Many years, Michelle.
Many years, Father and everyone. May we walk humbly, with love and care, into the coming year.
Christ is Born! Glorify Him!
My love and best wishes to all of you here. May Christ shine His Light in your hearts and fill them with His joy and peace.
May the Lord grant you health and many years. I wanted to share with you a prayer that I came across once. It must have been either in the books or talks about Elder Sophrony from Essex. Maybe it was Fr. Zacharias that was saying that we need to pray ahead for the moment of our death… I also thought about it much, having been seriously ill a couple of times. Elder Soprhony’s “Prayer at daybreak” speaks about “preparing one’s soul to come before God….”.
This is the prayer:
“Lord, at the moment of my death, when I will be helpless and unable to pray, I beseech You: remember me. Now, while I am able, I want to entreat your help at that time. Be merciful o Lord God and at that dreadful hour, when my strenght shall fail me and I will be no longer able to cry out to Thee, when neither angel nor man can extend a helping hand to me, do Thou come to my aid and grant me the unspeakable joy of my salvation. Amen”
Beautiful, isn’t it?
British philosopher David Hume (“Of Miracles” part 2):
But suppose, that all the historians, who treat of ENGLAND, should agree, that, on the first of JANUARY 1600, Queen ELIZABETH died; that both before and after her death she was seen by her physicians and the whole court, as is usual with persons of her rank; that her successor was acknowledged and proclaimed by the parliament; and that, after being interred a month, she again appeared, took possession of the throne, and governed ENGLAND for three years: I must confess, I should be surprized at the concurrence of so many odd circumstances, but should not have the least inclination to believe so miraculous an event. I should not doubt of her pretended death, and of those other public circumstances that followed it: I should only assert it to have been pretended, and that it neither was, nor possibly could be real. You would in vain object to me the difficulty, and almost impossibility of deceiving the world in an affair of such consequence; the wisdom and solid judgment of that renowned queen; with the little or no advantage which she could reap from so poor an artifice: All this might astonish me; but I would still reply, that the knavery and folly of men are such common phaenomena, that I should rather believe the most extraordinary events to arise from their concurrence, than admit of so signal a violation of the laws of nature.
But should this miracle be ascribed to any new system of religion; men, in all ages, have been so much imposed on by ridiculous stories of that kind, that this very circumstance would be a full proof of a cheat, and sufficient, with all men of sense, not only to make them reject the fact, but even reject it without farther examination. Though the Being, to whom the miracle is ascribed, be, in this case, Almighty, it does not, upon that account, become a whit more probable; since it is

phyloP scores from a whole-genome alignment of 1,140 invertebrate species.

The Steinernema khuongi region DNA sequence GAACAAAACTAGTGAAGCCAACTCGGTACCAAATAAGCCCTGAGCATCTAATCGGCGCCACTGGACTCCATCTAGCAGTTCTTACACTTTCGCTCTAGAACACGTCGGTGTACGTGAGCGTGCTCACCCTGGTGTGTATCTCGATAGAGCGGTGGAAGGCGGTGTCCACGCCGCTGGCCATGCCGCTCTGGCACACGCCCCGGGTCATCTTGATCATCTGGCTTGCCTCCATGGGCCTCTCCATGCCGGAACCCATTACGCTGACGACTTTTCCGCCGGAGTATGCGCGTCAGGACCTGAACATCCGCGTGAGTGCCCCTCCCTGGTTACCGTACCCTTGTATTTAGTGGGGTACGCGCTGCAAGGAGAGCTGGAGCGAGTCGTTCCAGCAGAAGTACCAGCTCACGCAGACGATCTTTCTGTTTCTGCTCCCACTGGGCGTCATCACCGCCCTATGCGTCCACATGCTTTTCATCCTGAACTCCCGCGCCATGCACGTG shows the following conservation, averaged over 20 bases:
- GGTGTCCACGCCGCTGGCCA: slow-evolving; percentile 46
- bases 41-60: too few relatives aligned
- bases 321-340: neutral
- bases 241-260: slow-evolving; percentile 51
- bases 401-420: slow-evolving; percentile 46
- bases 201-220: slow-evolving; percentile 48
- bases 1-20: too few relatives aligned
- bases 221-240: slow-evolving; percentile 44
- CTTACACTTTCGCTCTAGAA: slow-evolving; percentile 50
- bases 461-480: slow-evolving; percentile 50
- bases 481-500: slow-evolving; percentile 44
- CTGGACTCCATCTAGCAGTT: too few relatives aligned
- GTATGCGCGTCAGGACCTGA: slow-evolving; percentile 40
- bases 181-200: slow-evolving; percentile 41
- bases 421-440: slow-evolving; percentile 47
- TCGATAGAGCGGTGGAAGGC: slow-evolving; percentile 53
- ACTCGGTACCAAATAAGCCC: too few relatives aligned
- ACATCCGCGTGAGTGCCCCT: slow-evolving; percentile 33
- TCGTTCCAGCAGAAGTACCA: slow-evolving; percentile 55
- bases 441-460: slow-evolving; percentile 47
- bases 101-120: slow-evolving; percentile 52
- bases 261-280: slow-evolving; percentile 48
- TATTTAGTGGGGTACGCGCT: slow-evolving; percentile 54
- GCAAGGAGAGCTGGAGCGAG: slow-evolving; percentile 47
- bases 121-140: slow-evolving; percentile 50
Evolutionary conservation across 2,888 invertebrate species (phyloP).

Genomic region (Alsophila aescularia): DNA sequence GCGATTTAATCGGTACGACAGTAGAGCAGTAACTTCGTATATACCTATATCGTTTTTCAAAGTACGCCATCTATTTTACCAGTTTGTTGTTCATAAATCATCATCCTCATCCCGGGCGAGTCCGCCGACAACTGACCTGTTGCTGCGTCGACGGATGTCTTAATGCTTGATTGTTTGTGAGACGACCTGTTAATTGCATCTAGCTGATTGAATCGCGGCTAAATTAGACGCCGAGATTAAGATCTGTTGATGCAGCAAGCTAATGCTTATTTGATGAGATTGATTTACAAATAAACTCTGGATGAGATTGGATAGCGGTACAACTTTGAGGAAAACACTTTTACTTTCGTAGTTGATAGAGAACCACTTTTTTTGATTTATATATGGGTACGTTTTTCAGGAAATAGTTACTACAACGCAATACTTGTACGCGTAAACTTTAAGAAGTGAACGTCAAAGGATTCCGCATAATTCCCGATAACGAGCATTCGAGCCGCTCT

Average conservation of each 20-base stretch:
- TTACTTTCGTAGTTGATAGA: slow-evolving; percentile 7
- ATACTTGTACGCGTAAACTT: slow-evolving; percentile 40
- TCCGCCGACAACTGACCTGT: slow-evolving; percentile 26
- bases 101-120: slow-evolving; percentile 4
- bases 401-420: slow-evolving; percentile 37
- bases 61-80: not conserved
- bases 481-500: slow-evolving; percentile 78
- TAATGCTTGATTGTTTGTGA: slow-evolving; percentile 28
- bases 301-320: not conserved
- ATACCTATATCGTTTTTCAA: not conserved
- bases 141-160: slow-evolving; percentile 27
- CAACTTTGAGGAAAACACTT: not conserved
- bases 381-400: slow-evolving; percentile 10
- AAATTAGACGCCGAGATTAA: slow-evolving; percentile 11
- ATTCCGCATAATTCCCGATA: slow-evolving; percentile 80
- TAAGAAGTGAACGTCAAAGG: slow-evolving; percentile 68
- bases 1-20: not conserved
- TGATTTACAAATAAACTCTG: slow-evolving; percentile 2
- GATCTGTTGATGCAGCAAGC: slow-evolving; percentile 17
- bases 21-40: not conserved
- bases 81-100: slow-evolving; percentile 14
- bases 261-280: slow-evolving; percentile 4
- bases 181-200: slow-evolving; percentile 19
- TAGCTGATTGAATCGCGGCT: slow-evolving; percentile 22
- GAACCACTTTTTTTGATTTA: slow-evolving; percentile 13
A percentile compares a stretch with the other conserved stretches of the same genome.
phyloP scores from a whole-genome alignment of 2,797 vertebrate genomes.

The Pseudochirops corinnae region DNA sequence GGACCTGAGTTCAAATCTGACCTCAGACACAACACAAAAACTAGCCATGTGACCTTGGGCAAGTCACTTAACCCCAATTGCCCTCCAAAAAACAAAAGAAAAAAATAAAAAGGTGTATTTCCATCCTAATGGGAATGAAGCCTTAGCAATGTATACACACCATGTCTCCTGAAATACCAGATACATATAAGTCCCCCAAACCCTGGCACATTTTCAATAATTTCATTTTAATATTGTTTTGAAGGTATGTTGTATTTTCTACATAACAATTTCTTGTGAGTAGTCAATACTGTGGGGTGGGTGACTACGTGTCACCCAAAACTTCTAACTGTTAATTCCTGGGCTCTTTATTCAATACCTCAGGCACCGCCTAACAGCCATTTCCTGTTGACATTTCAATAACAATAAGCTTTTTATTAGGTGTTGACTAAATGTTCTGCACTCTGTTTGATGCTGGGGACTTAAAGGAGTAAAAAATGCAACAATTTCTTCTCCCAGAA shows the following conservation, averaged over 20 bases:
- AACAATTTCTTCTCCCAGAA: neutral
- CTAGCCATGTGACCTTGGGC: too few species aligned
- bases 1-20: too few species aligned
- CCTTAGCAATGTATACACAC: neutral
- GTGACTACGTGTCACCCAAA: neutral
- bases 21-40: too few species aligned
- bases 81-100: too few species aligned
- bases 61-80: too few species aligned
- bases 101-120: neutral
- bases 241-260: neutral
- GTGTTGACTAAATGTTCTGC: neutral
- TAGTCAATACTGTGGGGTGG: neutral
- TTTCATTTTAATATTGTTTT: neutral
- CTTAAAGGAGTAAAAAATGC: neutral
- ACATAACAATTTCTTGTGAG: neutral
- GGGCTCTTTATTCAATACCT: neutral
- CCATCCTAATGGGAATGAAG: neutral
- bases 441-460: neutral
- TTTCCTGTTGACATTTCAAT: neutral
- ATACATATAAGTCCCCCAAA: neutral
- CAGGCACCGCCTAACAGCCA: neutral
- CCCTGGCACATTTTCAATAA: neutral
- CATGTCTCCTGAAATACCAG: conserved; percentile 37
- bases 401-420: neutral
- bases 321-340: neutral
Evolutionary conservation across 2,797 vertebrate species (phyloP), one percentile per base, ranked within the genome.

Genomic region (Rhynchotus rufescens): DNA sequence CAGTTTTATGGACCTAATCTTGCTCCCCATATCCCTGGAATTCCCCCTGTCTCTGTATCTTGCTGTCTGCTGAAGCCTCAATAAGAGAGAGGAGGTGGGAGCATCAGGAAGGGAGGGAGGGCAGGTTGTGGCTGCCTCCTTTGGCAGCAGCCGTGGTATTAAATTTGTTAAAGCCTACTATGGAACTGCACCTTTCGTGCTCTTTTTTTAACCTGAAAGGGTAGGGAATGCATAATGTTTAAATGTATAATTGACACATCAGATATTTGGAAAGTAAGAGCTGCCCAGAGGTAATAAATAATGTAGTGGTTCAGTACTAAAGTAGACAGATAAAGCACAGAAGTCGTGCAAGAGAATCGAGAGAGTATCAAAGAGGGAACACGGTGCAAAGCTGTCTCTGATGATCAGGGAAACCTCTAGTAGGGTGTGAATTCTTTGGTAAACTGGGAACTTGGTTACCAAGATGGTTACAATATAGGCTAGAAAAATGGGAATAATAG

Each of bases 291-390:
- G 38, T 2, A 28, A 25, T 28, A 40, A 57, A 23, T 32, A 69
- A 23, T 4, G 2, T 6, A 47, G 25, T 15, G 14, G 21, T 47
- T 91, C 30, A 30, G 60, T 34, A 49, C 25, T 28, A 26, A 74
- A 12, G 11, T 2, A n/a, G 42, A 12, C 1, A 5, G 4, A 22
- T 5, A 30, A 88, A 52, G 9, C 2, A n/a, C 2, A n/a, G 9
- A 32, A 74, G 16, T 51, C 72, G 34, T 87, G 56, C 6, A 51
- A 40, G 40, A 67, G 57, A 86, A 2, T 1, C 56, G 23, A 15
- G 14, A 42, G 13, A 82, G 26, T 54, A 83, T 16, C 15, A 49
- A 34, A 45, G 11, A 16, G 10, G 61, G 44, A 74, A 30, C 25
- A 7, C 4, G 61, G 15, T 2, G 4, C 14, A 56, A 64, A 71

impossible for us to know the attributes or actions of such a Being, otherwise than from the experience which we have of his productions, in the usual course of nature. This still reduces us to past observation, and obliges us to compare the instances of the violations of truth in the testimony of men with those of the violation of the laws of nature by miracles, in order to judge which of them is most likely and probable.
French philosopher/mathematician Blaise Pascal (Pensees, section 7):
He has willed to make himself quite recognizable by those; and thus, willing to appear openly to those who seek Him with all their heart, and to be hidden from those who flee from Him with all their heart, He so regulates the knowledge of Himself that He has given signs of Himself, visible to those who seek Him, and not to those who seek Him not. There is enough light for those who only desire to see, and enough obscurity for those who have a contrary disposition.
From me: (from a prayer I once read)
Father, Son, Holy Spirit illuminate the darkness within me.
Thank you for your words and guidance, and your prayer, Father. I’m very blessed to have found your blog.
And thank you, Agata, for the prayer. It is very beautiful. I will remember it in my prayers.
Thank you for this and for all your blog posts, Father Stephen. Your writings provided the impetus I required to go to the nearest Orthodox Church and become a catechumen. (I have been writing about my journey a bit at my blog: http://petalstampede.blogspot.com. Encouragement welcome!)